Wealthfront Versus Betterment

Wealthfront Versus Betterment

For the longest time, I have managed my own investment accounts. Early on, I attempted to buy individual stocks with disastrous results. After learning from this mistake, I began to invest in mutual funds without paying any attention to fees.

Over the course of many years, I transitioned from mutual funds to index funds that track the S&P 500. About 3 years ago, I tried using an actively managed broker. I was hesitant because of the fees which were 1.5% at the time. I also made the mistake of thinking I would need access to the funds within a short time-frame, so I was conservative in my investments. Needless to say, although I made some money, I missed out on a lot of gains between 2011-2014.

I have recently heard about 2 actively managed funds, but they’re actively managed by a robot. There isn’t an actual robot that I can visit, but all investment decisions are done via a software based investment advisor. The two most popular robo-advisors are Betterment and Wealthfront.

There are others, but these 2 seem to be the most popular. Betterment has been around since 2008 and Wealthfront has been around for 2.5 years. Wealthfront has seen tremendous success lately with now over $1 billion dollars in assets under management. Betterment isn’t too far behind and offers a very similar service.

Each company has their pros and cons which I’ll get into later. I was a bit hesitant to invest in these companies because they’re not well established from a time perspective, however, they seem to have planted a stake in the ground and seem to be here to stay. So, since I couldn’t decide on which company to use, I decided to put an equal amount in each of them and track them accordingly.

Before you use either service, they ask you a series of questions that are intended to assess your level of risk. They each invest in low-cost index funds, appropriately allocate your investment based on risk, rebalance automatically, and harvest losses for tax purposes. Their fees differ, but they’re very low and worth the cost for not having to actively manage the investment.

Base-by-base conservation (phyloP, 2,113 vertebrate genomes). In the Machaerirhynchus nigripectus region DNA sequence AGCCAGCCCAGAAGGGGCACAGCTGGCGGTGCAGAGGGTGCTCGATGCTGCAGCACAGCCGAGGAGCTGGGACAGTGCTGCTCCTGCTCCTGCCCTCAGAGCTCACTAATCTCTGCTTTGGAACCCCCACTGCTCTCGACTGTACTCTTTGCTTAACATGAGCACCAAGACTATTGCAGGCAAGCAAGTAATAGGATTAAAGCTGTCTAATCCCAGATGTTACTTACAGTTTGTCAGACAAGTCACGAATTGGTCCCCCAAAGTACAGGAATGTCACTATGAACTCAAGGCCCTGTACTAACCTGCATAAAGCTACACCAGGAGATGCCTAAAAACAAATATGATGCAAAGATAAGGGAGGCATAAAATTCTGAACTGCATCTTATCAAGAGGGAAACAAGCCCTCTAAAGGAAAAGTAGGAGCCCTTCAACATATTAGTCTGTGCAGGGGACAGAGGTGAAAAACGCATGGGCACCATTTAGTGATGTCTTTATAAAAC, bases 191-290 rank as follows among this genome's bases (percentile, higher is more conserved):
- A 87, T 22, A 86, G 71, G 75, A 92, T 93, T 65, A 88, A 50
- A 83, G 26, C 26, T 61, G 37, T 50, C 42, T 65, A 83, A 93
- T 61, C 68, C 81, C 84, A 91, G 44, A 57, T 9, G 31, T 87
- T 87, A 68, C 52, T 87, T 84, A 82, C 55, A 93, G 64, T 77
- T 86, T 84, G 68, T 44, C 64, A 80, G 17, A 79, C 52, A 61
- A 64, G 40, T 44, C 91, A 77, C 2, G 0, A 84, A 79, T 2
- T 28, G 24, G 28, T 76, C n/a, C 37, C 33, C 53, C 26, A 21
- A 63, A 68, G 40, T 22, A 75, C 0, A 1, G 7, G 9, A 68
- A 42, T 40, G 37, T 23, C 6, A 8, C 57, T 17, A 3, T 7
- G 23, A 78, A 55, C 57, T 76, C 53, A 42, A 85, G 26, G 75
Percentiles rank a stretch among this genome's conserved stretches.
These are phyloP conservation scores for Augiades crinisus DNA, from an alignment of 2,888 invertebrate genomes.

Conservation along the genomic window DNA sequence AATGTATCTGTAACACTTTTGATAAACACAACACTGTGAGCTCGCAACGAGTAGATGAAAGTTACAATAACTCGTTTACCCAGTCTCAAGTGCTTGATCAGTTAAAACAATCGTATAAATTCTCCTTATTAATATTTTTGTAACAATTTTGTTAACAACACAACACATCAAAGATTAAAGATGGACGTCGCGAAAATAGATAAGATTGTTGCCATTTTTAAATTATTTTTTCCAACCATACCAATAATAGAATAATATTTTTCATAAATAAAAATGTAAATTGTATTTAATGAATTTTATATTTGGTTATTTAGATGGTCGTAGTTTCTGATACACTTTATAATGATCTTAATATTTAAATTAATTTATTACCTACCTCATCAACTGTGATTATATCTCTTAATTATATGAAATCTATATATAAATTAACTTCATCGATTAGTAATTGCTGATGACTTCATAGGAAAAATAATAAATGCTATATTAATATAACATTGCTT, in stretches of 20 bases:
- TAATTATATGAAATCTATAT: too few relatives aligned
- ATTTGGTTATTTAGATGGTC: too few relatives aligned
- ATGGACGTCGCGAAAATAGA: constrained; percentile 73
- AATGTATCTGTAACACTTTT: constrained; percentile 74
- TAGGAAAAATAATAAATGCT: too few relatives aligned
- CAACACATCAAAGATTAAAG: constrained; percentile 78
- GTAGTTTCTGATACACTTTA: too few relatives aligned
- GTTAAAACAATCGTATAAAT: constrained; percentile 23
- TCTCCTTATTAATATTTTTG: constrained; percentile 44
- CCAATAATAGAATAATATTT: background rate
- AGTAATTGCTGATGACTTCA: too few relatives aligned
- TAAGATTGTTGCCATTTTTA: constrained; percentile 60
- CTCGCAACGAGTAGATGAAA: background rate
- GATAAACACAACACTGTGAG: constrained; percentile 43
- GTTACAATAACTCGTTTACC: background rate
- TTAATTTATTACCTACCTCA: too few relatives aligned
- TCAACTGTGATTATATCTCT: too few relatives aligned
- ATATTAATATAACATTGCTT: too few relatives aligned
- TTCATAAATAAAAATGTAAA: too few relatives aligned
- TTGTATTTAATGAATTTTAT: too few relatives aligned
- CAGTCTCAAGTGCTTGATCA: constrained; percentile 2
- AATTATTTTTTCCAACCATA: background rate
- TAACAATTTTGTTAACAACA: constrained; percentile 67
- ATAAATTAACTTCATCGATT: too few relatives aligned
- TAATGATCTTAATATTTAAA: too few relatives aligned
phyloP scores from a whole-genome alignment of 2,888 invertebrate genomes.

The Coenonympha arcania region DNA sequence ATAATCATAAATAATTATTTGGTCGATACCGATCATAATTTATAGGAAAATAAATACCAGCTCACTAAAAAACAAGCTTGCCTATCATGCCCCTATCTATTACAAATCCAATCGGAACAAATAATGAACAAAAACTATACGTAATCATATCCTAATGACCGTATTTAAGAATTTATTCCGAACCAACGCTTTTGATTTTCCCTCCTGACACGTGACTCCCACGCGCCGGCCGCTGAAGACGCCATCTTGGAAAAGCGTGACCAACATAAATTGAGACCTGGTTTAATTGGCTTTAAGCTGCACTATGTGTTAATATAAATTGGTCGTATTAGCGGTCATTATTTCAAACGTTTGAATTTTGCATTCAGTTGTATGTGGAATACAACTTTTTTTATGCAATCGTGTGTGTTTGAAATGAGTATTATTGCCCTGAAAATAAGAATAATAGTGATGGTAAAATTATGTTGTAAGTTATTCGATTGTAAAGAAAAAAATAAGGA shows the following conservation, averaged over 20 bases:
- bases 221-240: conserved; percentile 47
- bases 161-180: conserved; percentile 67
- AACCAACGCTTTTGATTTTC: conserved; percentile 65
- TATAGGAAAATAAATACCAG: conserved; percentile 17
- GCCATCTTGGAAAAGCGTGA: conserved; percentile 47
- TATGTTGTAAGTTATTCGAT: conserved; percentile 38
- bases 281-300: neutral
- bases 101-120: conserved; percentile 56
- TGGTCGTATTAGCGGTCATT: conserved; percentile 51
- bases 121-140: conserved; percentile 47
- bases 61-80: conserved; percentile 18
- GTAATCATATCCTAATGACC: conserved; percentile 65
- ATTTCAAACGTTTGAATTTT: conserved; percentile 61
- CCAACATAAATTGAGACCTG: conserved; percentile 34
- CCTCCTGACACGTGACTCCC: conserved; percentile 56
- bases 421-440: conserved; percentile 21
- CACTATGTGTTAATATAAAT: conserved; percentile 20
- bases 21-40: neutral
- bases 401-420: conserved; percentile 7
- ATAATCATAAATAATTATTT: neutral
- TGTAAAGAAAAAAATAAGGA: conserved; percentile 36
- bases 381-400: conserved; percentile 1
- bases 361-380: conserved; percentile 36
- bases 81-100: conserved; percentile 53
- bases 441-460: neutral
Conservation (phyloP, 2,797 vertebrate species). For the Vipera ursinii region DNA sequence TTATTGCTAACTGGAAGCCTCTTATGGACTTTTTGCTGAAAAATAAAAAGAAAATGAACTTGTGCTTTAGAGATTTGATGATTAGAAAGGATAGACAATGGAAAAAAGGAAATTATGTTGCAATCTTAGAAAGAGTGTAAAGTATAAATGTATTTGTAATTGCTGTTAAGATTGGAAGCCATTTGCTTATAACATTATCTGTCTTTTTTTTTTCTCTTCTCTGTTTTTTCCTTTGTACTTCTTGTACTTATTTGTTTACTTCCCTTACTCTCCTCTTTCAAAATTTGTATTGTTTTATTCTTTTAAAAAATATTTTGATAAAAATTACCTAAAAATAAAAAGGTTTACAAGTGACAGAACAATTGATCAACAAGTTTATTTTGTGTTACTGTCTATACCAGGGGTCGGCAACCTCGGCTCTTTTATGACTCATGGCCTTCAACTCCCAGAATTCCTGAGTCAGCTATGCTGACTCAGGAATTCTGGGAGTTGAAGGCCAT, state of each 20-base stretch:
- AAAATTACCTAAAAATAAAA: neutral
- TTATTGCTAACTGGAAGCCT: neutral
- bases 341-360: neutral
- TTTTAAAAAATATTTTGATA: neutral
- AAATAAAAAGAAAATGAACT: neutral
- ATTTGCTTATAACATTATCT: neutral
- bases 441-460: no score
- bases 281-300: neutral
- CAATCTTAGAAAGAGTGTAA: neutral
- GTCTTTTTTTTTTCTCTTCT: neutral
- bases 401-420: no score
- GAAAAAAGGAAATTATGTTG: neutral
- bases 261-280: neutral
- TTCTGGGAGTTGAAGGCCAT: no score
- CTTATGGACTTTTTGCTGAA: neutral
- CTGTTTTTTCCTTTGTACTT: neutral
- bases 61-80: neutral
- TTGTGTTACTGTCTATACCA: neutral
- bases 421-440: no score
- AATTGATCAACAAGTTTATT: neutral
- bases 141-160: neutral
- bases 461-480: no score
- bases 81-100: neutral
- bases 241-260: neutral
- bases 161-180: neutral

Below are my thoughts on each service.

Wealthfront

  • Investment: $100,000 initial deposit with a $1000/month $250/week  investment thereafter
  • Fees: 0.25%
  • Risk Assessment and allocation

They ask a series of questions that assess your risk. I thought I answered them honestly and what I thought would put me into a high risk category, however, Wealthfront put me in a risk class of 5 out of 10. The 2 questions that would have put me at the highest risk class (10/10) were if I owned stock options in a private company AND if I’ve ever made an angel investment. Regarless, they give you the ability to adjust your risk, so I bumped mine up a tad to 6/10. This correlates to an approximately 75/25 stock/bond porfolio.

Pros

    • Free to use up to $10,000
    • For account balances over $500,000, Wealthfront offers an enhanced form of tax-loss harvesting called the tax-optimized US Index portfolio
    • Interesting and informative white papers on a variety of topics

Cons

    • No graduated fee schedule. Whether you have $20,000 or $100,000, the fee is the same.